The Marsh Arabs of Iraq
When people in the Western world think of Arabs they tend to think Bedouin tribesmen riding camels through great oceans of unforgiving sand dunes, but that really is not the whole story of these ancient people. There was, in modern day Iraq, a huge area of wetlands known as the Iraqi Marshlands.
The wetland region where the Tigris and Euphrates rivers split into meandering ribbons and lakes before flowing into the Persian Gulf has been home to human communities for five millennia. The inhabitants of the marshlands were heirs to a culture going back into the distant past. Prior to the reign of the infamous dictator, Saddam Hussein, this area was the largest wetland ecosystem in the Middle East. The Marsh Arabs are believed to be the cultural descendants of the ancient Sumerian and later Babylonian civilizations.
The same communal mudhif buildings seen in marsh culture today have also been seen depicted on Sumerian seals from 5000 years ago. There are also apparent similarities between the agricultural and irrigation practices of the ancient Sumerians and the modern day ‘Ma’dan’, as the present Marsh Arabs are known. The Sumerians also travelled in similar slender reed boats, caught fish and birds with long spears, lived on marsh islands in reed houses, and herded water buffalo, sheep and cattle.
Many scholars regard these marshlands as the inspiration for the fabled Garden of Eden, as described in both the Bible and the Koran. It seems also that the belief is held of the marshes also being the site where the Great Flood occurred and the patriarch Abraham was born. There can be no doubt that this area is of major significance in the histories of Christianity, Islam, and Judaism.
The Marsh Arabs saw their ancient way of life seriously damaged by the repressive Saddam Hussein. Many fled their remote homeland in southern Iraq when the government turned on them after uprisings following the 1991 Gulf War. Massive government drainage schemes have turned the region from one of the world’s most significant wetlands to a wasteland of parched and cracked earth. Until 1991, the Madan lived traditionally, growing rice and dates, raising water buffalo, fishing and building boats and houses from reeds.
The United Nations Environmental Programme says about 90% of the up to 20,000 square kilometres of marshlands have been lost because of drainage and upstream damming in what many naturalists have described as “one of the world’s greatest environmental disasters.”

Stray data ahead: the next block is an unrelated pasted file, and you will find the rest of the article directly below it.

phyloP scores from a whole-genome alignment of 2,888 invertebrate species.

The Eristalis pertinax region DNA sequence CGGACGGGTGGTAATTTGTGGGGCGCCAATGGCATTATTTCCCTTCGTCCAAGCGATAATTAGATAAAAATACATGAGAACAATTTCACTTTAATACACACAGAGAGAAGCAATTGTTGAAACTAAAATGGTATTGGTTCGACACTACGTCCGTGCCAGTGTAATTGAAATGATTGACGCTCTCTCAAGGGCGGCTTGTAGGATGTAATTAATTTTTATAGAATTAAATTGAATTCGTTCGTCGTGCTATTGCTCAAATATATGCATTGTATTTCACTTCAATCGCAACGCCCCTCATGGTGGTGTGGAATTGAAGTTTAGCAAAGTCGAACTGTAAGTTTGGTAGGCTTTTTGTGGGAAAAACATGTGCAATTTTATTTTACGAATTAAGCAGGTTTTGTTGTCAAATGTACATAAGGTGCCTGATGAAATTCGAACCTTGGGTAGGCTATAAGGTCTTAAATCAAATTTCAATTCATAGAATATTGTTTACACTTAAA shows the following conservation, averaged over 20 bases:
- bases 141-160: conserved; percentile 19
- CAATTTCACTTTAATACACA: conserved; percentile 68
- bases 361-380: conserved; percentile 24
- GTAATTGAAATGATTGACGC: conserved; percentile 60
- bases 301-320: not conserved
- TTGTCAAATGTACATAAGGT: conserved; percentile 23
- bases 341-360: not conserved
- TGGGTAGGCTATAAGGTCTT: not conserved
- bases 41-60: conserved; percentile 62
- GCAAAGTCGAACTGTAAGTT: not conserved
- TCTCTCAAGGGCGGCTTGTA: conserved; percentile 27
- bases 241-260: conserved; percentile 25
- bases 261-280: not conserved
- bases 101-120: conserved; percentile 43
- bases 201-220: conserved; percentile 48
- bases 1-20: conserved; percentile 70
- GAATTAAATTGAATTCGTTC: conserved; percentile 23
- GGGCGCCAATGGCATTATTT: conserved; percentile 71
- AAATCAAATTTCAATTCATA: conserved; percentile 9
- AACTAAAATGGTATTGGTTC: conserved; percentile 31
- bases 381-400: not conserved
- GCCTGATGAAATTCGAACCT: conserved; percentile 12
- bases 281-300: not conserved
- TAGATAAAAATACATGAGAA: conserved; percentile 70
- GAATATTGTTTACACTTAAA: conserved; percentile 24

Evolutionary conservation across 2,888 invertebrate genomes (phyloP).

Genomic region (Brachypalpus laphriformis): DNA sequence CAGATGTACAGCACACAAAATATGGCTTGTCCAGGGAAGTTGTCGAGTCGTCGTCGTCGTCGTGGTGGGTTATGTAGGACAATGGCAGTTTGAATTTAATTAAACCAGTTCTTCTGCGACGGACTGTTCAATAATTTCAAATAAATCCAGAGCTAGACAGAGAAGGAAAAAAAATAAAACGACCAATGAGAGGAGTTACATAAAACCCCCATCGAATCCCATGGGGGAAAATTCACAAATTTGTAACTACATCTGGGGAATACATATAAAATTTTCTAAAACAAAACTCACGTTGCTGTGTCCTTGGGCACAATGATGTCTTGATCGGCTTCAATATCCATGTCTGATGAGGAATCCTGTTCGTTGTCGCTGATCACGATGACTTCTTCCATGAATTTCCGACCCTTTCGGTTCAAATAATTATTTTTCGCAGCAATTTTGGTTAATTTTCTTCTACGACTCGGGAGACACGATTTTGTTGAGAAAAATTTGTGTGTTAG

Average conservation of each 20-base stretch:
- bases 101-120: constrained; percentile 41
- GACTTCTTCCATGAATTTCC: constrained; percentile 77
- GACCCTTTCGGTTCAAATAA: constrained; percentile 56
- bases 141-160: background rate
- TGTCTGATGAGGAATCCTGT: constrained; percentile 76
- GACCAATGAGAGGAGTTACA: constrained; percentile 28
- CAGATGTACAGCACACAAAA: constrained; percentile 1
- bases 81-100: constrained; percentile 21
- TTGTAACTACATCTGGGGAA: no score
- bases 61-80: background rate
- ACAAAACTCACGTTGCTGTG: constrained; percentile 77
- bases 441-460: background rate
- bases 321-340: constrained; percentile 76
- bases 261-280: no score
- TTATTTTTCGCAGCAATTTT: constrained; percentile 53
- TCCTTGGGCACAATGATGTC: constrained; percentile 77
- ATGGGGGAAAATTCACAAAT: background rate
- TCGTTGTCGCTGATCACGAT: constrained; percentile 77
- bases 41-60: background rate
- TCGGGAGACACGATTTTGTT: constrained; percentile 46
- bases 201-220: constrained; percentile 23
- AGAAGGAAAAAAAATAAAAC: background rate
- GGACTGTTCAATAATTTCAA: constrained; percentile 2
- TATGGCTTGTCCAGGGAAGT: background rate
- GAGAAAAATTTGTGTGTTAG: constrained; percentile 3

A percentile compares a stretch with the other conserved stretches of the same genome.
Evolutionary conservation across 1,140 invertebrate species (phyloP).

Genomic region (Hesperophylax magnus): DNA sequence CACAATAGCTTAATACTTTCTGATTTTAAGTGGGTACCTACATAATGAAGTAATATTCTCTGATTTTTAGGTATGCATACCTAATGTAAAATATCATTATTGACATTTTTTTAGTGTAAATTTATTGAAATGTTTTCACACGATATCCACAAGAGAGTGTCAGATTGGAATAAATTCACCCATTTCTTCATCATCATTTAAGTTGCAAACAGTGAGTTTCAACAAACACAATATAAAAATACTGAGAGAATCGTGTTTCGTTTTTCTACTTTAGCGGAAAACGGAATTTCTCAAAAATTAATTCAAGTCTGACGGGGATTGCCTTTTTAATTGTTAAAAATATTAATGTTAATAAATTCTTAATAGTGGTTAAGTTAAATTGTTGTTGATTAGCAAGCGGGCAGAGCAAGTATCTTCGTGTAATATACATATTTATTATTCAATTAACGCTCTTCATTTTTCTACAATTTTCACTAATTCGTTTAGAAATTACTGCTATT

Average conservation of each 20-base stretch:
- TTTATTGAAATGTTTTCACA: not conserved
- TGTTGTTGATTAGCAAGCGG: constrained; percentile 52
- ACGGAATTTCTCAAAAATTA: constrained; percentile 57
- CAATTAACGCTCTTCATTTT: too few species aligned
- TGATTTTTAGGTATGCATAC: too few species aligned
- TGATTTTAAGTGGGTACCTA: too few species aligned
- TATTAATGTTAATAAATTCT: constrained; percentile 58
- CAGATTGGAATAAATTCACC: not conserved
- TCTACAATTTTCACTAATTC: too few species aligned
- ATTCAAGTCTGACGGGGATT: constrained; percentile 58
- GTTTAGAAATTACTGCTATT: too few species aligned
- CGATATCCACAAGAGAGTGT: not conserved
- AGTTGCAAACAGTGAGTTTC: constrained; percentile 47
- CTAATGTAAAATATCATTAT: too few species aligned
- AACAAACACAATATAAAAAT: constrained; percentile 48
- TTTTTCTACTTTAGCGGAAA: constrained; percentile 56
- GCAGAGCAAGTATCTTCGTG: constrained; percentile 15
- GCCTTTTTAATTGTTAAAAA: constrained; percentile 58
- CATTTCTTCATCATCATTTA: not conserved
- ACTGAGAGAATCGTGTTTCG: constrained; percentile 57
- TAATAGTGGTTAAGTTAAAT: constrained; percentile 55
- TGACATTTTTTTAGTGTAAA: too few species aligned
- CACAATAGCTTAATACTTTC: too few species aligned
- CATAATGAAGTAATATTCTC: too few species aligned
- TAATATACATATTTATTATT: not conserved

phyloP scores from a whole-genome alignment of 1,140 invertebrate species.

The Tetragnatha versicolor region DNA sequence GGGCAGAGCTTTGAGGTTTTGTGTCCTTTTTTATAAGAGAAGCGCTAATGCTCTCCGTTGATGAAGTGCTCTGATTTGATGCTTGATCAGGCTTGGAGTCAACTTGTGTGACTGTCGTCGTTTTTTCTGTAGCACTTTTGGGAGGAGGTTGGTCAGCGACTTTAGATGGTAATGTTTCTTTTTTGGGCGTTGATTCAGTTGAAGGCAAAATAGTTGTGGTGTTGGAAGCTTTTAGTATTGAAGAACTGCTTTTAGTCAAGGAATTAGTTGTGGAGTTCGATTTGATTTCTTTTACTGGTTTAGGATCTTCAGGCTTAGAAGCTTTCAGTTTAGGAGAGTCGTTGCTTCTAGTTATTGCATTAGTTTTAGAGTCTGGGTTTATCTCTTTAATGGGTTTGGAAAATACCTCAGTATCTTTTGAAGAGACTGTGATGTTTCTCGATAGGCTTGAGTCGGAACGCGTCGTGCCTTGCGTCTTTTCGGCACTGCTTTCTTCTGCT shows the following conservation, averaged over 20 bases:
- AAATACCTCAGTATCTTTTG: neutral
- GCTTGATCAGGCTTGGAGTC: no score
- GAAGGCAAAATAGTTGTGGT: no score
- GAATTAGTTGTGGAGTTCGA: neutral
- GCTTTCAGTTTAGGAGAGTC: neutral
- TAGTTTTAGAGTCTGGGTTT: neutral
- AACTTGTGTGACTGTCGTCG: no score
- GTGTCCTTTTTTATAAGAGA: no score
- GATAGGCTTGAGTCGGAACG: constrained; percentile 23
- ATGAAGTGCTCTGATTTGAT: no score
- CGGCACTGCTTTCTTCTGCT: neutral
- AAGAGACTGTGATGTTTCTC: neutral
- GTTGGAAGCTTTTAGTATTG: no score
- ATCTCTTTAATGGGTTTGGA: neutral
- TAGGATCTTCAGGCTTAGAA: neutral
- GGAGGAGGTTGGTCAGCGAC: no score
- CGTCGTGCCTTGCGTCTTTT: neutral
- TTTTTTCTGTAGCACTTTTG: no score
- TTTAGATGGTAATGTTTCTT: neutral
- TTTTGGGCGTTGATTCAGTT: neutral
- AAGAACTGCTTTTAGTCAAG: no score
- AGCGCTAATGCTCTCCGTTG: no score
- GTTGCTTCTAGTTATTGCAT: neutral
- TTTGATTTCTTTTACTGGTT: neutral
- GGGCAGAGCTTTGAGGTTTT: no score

After Saddam’s losing the Gulf War of 1990, rebellions spread across the south and north of the country. Iraqi Government forces put down the uprisings brutally, bombing civilians from military helicopters. Between 30,000 and 60,000 people died, according to the US. Thousands sought shelter in the remote marshes, Human Rights Watch says.
Repression increased and the Iraqi regime began large-scale hydro-engineering projects in the marshes, building dams, canals and embankments. Water levels began to drop. In 1992 and 1993 reports emerged of a military campaign to flush out the wetlands, describing artillery and aerial attacks on civilian areas, arrests and executions, mine-laying and the destruction of homes and properties. UN special reporter on Iraq, Max van der Stoel, concluded in 1995 that he had found “indisputable evidence of widespread destruction and human suffering.”
A decade later, about 40,000 Marsh Arabs are living in camps or squatter settlements in Iran, the rest thought to be displaced within Iraq, but no one knows how many are still alive. Since the infrastructure of the country was all but devastated during the war, no attempt has to date been made to re-flood the marshlands, despite cries for this to be done.
It might be too late to restore more than half the marshlands; and a precious ecosystem, together with an ancient and venerated way of life, may for 500,000 Marsh Arabs sadly become no more than a fond memory. Everything humanly possible should be undertaken to repair this environmental vandalism, but the reality is that this will not be made a priority in time. Man’s inhumanity to his fellow man often comes at too big a price.